Sheynnis Palacios: From Miss Universe To Dictator’s Worst Enemy 

Nicaraguan model Sheynnis Palacios has become a symbol of an oppressed people. 

By Katelyn Livorse 


Sheynnis Palacios, native-born Nicaraguan and winner of the 2023 Miss Universe Pageant, looked stunning in her blue and white dress as she accepted her crown. So stunning, in fact, that her tyrannical government now views her as the vital link in an uprising against her native land.  

Ms. Palacios quickly became a ray of hope to the Nicaraguan people. When news reached Nicaragua of her coronation, people took to the streets. They waved the Nicaraguan flag, instead of the partisan Sandinista flag. They chanted her name instead of Nicaragua’s resident dictator, Daniel Ortega. Nicaraguan artists began painting a mural of her began to be painted in Estelí, one of the largest cities in the nation. They even began to liken her, due to her blue and white dress, to the Virgin of the Immaculate Conception (the Virgin Mary), Nicaragua’s patron saint. 


Changing Tunes 

As the first winner from Nicaragua, the government originally praised Ms. Palacios and her victory. Their tune almost immediately changed. The waving of flags and chanting in the streets were all well and good, but it was quickly becoming clear that Palacios had transformed into a national symbol.

A largely Catholic country, the likening of Ms. Palacios to the Virgin of the Immaculate Conception was perceived as a serious threat and her actions as pushback against the country’s crackdown on the Catholic Church. In the past year alone, several lay people and clergy members have been arrested. Some have been exiled, others wallow in prison, and still others have been executed, one having been burned alive.  


Dangerous Dissent 

The situation may still have been salvageable for Nicaragua’s Sandinista regime until it became clear that Ms. Palacios herself had actively opposed the government. Prior to her coronation, Ms. Palacios studied at the Central American University in the capital city of Managua. In 2018, the same year the government outlawed political protests, they shut down the Jesuit university due to its (supposed) situation as a “center of terrorism.”  

Soon after, pictures surfaced of her striking figure at the protests organized by students at this university. Many people even recalled seeing her there. Her involvement may have quickly changed the government’s tune towards her victory, but it also served to solidify her place in the people’s hearts.

The model had become a symbol of hope for an oppressed people. 


Cracking Down 

While it seems that Palacios has been left largely untouched by the Nicaraguan government, save the fact that she has not been allowed to return, so far, other than the fear she is undoubtedly feeling, the national director of the Miss Universe Pageant in Nicaragua has been charged with treason and arrested along with her entire family. At the time of writing, no further information is known about their fate.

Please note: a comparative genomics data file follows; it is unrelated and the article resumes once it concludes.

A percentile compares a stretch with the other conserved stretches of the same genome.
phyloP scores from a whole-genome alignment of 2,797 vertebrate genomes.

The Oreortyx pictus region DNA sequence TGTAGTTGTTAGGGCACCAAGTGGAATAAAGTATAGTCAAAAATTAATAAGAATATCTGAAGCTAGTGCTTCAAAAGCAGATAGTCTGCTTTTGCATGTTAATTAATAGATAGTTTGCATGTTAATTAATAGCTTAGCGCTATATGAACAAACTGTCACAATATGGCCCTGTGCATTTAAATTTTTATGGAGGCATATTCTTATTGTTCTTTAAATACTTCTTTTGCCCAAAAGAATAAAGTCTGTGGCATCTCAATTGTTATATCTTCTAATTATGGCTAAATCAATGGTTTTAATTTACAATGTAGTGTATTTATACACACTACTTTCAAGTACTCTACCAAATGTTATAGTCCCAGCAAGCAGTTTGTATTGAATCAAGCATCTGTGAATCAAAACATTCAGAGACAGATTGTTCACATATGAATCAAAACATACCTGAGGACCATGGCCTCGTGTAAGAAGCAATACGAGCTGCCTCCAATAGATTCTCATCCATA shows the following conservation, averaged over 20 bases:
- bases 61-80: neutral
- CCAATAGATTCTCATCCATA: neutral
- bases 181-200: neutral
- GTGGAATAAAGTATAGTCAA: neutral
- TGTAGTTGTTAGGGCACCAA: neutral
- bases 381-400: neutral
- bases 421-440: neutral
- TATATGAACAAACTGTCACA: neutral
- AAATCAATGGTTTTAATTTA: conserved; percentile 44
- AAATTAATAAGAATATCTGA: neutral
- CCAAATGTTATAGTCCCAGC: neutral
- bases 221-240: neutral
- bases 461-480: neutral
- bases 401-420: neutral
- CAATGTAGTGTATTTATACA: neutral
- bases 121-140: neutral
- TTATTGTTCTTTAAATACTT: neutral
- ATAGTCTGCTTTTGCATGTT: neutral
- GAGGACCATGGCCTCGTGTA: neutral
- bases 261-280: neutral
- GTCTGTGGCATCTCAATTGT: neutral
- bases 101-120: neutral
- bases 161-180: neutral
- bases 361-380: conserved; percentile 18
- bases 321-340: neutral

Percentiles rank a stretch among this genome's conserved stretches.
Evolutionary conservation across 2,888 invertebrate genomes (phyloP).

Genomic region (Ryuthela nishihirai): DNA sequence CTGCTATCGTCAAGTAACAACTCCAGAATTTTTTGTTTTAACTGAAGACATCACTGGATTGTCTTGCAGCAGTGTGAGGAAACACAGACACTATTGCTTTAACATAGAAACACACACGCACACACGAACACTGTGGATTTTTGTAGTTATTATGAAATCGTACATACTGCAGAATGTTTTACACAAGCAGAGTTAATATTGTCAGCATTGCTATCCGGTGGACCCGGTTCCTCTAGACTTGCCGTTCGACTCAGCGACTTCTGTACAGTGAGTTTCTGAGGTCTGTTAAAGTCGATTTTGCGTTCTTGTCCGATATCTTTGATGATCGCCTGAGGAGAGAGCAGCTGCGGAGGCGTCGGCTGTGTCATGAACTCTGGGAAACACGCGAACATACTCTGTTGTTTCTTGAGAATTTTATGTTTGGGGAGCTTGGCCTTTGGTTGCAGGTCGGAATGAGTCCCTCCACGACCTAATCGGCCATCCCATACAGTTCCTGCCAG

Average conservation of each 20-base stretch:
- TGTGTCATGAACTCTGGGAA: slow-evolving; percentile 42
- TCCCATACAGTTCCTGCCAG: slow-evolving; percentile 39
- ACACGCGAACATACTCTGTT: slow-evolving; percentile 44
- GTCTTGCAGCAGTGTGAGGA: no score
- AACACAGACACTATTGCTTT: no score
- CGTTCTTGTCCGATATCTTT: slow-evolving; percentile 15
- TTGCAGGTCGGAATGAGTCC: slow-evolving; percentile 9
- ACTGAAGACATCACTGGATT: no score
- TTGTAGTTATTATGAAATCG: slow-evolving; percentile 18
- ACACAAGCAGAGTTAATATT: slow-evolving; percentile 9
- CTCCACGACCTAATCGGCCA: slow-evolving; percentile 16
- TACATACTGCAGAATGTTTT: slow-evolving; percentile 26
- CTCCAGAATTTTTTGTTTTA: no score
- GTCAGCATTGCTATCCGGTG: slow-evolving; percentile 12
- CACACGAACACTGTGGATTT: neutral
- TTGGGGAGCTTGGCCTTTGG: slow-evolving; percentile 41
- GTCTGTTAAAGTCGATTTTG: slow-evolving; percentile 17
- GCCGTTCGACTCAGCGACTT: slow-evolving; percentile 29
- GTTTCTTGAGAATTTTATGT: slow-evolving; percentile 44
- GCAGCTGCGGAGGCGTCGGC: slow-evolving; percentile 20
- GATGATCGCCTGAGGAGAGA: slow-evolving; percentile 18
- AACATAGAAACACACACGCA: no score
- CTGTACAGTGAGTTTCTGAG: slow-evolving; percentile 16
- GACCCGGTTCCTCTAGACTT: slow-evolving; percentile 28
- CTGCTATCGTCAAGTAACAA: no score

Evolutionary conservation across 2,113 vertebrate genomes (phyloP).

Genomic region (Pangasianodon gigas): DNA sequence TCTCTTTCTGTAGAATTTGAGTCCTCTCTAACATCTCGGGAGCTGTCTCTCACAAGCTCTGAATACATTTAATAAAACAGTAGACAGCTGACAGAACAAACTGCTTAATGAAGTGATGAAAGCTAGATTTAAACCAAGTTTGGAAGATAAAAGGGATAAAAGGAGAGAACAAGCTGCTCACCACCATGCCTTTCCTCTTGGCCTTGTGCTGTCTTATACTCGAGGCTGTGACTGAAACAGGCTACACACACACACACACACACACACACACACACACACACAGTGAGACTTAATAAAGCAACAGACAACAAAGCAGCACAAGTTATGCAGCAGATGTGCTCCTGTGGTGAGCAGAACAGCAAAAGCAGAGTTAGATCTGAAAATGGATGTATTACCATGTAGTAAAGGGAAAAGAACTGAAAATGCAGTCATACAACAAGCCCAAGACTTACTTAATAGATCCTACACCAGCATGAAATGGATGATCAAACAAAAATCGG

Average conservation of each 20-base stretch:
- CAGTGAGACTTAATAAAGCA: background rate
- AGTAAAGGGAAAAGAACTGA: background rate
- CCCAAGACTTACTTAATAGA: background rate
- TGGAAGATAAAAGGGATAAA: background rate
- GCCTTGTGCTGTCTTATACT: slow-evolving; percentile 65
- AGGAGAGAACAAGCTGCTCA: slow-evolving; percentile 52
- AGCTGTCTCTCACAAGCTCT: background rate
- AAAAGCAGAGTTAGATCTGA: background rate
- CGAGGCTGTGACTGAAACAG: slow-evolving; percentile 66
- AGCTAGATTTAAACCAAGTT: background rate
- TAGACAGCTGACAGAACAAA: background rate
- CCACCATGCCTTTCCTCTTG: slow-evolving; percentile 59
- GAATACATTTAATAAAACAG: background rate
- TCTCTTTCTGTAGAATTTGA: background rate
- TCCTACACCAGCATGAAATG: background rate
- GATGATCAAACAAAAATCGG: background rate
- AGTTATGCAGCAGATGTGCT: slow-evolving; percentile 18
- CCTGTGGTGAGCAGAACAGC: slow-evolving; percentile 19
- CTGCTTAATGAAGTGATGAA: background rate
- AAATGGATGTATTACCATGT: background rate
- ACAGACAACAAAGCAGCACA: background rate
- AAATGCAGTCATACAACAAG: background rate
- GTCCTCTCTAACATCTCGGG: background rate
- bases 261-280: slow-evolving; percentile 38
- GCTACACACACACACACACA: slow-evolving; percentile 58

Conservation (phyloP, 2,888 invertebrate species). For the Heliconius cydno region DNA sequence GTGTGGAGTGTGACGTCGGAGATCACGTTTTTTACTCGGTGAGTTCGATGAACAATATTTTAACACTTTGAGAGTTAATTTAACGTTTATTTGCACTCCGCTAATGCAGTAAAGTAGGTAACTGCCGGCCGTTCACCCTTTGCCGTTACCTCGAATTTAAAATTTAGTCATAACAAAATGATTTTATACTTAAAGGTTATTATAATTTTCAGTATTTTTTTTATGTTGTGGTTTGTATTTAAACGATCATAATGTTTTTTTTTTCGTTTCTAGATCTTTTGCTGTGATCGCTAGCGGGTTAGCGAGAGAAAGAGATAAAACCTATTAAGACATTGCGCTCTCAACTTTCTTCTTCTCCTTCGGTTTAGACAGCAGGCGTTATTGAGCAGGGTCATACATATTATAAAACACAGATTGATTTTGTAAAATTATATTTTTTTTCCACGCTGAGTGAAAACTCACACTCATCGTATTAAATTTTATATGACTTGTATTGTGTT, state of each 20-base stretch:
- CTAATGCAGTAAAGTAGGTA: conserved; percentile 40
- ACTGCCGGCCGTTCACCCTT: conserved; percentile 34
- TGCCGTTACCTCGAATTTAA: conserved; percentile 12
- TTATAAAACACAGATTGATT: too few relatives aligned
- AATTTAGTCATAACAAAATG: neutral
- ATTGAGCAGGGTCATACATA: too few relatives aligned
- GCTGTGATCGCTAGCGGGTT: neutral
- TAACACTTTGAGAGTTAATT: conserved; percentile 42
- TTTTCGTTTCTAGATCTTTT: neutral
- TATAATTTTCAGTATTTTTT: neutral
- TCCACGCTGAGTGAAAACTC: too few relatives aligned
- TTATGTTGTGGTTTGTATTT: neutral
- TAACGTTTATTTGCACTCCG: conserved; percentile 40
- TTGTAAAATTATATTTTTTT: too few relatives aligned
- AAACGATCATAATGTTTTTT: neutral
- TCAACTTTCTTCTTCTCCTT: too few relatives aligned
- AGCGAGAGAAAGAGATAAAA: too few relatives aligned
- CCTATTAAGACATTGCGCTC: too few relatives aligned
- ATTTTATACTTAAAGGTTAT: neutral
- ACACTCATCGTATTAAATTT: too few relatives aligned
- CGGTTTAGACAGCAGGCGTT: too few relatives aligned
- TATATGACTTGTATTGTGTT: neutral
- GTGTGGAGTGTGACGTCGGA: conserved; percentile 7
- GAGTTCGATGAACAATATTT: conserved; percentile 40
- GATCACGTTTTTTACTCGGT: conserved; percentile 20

Ms. Palacios, like Katniss Everdeen from the bestselling series The Hunger Games by Suzanne Collins, has been unwittingly thrust into a position in which she must choose if she will use her influence to help her people and free her nation. Her coronation has come to represent so much more than an individual triumph: she has become a symbol of freedom. 


Why Does It Matter? 

So, why care? What consequence does the little country of Nicaragua have in our big, important, busy American lives where we live freely and untouched by the cares of the world? Well, perhaps none. No matter how much we marvel at the hope Ms. Palacios has given her people, most will walk away shaking their heads. They’ll never think—and never have to think—about her and her people again.  

Maybe you watched the Hunger Games and wondered what you would do if you were Katniss and had to fight for your own District 12. But you’re forgetting that there’s one that exists today. A girl who didn’t want to be used this way. But a girl who, nevertheless, became a beacon of hope for her people and a prime target for the Nicaraguan government. 


A Symbol of Hope 

We may be preoccupied now. But, when we are old and look back on our lives, we will have to confront the moments when we made choices. Ms. Palacios will see the hope she gave her people. Perhaps she will see results from that hope. When we look back on this moment, we will see one of two things: Action, or inaction. 

Humanity is under attack once again. Dignity is being torn away and stomped on. And yet, fire is catching. Shouldn’t we take notice? 


About the Author

Katelyn Livorse is a sophomore political science and French double major at Grove City College. She is a style editor of the Journal of Law and Public Policy and has written for the college newspaper. Katelyn is also a member of the AEI Executive Council at Grove City College. She holds the position of principal trombonist in the college orchestra.


In 2022, Katelyn became involved in translations of French documents into English, particularly those written during the occupation of France during the Second World War. Upon graduation, she hopes to pursue a career in international relations. When she isn’t writing or studying, Katelyn spends her time drinking too much coffee while enjoying a good book.

Disclaimer: The views and opinions expressed are those of the writer alone. They do not necessarily reflect the official position of Grove City College, the Institute for Faith and Freedom, or their affiliates.